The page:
Hopes and fears have always shaped the socio-technical fabric around new technologies. There is no shortage of utopian and dystopian visions of artificial intelligence (AI) that are constantly being instrumentalized to create imaginaries of present and future worlds. A prevalent AI imaginary, that of the ‘thinking machine’, has painted robots in mystical techno-utopian hues, as electronic brains with anthropomorphic features and human-like consciousness. Countless speculations and shouted hyperbole about AI are also currently played against the backdrop of a global zero-sum power game.
Indeed, the rhetoric of a so-called new ‘arms race’ in complex emerging and disruptive technologies once again rules public and policy conversations and fuels Great Power competition. Today, as new ‘worlds’ and meanings are rapidly configuring themselves around ever ‘smarter’ (digital) technologies, an age of high-tech euphoria and techno-solutionism is emerging that is equally marked by instances of geopolitical doom-and-gloom. This mixture of rapid technological advancements and shifting geopolitical conditions could be interpreted as an important moment of emergence and fluidity. It is equally characterized by power struggles over capturing governance agendas and collective imaginaries of technological development and social order.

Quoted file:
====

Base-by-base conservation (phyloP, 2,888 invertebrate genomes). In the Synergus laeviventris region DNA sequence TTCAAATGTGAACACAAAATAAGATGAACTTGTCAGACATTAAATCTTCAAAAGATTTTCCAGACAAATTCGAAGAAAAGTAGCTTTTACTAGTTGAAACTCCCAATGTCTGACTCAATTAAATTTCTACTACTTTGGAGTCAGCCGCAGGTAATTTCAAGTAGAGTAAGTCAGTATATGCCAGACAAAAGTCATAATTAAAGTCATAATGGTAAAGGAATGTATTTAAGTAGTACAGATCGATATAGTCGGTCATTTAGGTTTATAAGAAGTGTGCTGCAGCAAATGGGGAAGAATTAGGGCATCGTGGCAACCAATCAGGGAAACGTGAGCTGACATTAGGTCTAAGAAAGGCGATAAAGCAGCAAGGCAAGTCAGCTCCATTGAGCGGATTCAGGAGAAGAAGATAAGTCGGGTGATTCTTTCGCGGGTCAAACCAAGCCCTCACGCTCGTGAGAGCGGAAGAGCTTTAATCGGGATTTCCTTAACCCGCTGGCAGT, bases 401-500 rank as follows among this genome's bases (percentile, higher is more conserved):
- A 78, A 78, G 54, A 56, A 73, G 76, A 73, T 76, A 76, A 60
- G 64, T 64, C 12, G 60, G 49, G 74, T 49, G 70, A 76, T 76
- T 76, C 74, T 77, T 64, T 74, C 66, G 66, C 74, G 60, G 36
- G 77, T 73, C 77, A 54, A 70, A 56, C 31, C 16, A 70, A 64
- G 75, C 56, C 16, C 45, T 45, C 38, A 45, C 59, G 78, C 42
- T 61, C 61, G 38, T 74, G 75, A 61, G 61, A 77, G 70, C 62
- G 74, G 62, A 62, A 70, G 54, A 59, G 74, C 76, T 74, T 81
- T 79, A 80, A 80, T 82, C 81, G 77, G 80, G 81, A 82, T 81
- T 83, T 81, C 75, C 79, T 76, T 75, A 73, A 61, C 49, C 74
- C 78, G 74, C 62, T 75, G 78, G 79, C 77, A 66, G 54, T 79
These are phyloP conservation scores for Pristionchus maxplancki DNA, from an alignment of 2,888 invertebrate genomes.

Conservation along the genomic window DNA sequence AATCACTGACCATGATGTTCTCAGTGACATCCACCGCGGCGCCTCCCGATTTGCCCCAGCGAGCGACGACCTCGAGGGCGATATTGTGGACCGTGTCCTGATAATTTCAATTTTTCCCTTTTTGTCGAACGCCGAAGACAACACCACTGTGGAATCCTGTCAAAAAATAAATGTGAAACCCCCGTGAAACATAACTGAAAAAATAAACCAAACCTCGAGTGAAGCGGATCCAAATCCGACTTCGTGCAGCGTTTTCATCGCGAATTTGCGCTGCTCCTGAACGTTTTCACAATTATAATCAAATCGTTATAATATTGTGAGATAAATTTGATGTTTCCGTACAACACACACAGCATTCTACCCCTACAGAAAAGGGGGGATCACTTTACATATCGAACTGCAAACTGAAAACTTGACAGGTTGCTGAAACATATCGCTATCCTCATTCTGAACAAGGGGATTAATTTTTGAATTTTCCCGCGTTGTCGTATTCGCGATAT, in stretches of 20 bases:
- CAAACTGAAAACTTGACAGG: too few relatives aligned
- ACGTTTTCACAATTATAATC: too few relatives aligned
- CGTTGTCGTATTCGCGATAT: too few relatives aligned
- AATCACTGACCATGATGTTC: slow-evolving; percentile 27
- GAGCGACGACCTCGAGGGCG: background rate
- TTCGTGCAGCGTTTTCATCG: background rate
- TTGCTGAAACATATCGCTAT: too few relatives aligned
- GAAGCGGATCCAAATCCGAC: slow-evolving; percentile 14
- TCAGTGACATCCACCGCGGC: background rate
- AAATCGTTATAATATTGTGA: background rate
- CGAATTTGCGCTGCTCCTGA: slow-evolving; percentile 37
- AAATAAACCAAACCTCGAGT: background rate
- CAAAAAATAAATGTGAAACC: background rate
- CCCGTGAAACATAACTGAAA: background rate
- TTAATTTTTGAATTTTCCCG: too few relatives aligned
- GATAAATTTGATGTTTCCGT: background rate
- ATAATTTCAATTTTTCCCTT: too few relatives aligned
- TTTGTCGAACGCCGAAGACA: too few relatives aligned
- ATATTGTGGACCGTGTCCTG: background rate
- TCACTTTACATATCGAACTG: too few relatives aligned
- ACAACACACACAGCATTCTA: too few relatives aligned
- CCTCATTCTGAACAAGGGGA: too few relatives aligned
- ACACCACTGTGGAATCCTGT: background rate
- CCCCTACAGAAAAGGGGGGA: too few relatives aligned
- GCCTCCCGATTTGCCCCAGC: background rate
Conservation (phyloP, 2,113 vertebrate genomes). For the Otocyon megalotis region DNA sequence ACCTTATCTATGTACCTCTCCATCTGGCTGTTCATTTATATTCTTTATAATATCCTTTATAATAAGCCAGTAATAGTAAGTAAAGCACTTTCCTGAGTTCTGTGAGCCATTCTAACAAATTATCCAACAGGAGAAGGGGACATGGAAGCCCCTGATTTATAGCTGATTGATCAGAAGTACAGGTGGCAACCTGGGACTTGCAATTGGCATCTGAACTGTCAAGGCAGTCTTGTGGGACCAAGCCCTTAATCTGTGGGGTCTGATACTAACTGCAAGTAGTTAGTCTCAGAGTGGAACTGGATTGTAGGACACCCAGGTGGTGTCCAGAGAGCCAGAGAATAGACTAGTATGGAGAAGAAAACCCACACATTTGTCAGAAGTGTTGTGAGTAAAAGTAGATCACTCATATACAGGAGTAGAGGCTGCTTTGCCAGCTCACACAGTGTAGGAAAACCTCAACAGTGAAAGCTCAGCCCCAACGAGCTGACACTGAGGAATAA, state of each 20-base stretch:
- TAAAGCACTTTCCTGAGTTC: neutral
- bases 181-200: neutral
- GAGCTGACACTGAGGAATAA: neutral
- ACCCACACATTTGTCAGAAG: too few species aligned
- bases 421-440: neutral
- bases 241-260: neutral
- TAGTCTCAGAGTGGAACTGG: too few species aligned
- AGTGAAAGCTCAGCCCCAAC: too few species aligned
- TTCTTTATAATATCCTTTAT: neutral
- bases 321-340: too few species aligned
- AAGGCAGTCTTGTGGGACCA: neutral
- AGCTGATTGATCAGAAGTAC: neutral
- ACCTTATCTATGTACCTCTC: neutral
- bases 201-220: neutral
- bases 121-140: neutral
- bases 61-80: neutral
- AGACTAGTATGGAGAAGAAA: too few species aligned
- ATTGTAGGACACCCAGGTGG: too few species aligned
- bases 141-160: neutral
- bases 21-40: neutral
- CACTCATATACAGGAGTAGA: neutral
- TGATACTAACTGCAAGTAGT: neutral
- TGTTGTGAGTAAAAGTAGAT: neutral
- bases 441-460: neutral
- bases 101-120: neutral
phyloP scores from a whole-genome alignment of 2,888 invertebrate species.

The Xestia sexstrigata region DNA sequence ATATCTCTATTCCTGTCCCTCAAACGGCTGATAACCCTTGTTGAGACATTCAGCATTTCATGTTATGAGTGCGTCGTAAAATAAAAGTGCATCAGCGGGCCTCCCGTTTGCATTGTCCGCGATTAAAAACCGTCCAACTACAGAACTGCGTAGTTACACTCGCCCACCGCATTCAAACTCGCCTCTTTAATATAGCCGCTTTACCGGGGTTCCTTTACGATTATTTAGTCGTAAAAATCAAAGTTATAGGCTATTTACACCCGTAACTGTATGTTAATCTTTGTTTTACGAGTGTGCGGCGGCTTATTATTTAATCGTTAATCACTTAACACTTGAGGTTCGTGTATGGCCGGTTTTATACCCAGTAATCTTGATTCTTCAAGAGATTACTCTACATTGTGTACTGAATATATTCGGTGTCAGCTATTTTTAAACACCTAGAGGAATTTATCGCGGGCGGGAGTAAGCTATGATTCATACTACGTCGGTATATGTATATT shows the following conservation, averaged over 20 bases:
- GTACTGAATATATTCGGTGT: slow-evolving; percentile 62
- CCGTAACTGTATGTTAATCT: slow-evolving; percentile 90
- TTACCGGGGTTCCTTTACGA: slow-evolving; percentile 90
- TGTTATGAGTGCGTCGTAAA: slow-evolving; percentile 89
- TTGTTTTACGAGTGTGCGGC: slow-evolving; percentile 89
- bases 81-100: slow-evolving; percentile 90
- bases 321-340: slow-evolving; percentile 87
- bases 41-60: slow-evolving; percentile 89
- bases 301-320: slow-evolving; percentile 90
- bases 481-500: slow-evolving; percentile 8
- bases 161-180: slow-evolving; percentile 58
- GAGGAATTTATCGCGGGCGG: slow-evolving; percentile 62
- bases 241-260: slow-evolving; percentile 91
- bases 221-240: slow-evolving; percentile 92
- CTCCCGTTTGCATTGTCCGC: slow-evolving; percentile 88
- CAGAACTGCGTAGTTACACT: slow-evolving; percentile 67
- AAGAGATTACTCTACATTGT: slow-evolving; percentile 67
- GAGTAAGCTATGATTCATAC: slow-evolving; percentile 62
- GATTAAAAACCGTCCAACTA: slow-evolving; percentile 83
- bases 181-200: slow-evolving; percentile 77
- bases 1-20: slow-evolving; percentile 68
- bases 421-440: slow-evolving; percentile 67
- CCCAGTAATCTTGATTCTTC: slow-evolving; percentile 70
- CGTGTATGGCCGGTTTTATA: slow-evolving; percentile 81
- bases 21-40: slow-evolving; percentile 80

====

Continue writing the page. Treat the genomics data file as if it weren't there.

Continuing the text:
The talk will focus on the ongoing Palgrave Macmillan book project titled ‘Artificial Security and the Politics of Hype in the EU’. Emphasis will be given to the nexus between (military) AI and the European Union’s (EU) security and defence institutional architecture.
The book is designed as a conceptual and empirical intervention that explores the governance processes, socio-technical imaginary-building practices and the politics of hype surrounding AI-powered technologies in the EU. The book considers the discursive dynamics surrounding AI systems by revisiting the critical scholarship of philosopher Günther Anders and the conceptual insights of Sheila Jasanoff on socio-technical imaginaries to foreground the discussion on technological hype.
Read through Anders and Jasanoff, the current performative debates in the EU about AI and other ‘smart’ technologies, as well as the push for the research, innovation, and deployment of AI-enabled emerging and disruptive technologies in security and defence, reveal themselves as imaginative frames of reference and sense-making. They define the boundaries of what is (un)acceptable and (un)desirable in the creation of collective socio-technical realities in the fields of security and defence
Dr. Raluca Csernatoni is a research fellow at Carnegie Europe in Brussels, where she specializes on European security and defence, with a focus on emerging and disruptive technologies. She is also a team leader on new technologies for the EU Cyber Direct - EU Cyber Diplomacy Initiative project. Csernatoni is currently a guest professor on European security, as well as a senior expert on digital governance and emerging technologies with the Brussels School of Governance and its Centre for Security, Diplomacy and Strategy, at Vrije Universiteit Brussels, Belgium. She is also lecturing on technology, security, and high-tech warfare at the Department of International Relations of Central European University in Vienna, and is an associate research expert on PeaceTech with the Austrian Study Centre for Peace and Conflict Resolution, Austria.
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Meeting ID: 950 7372 7560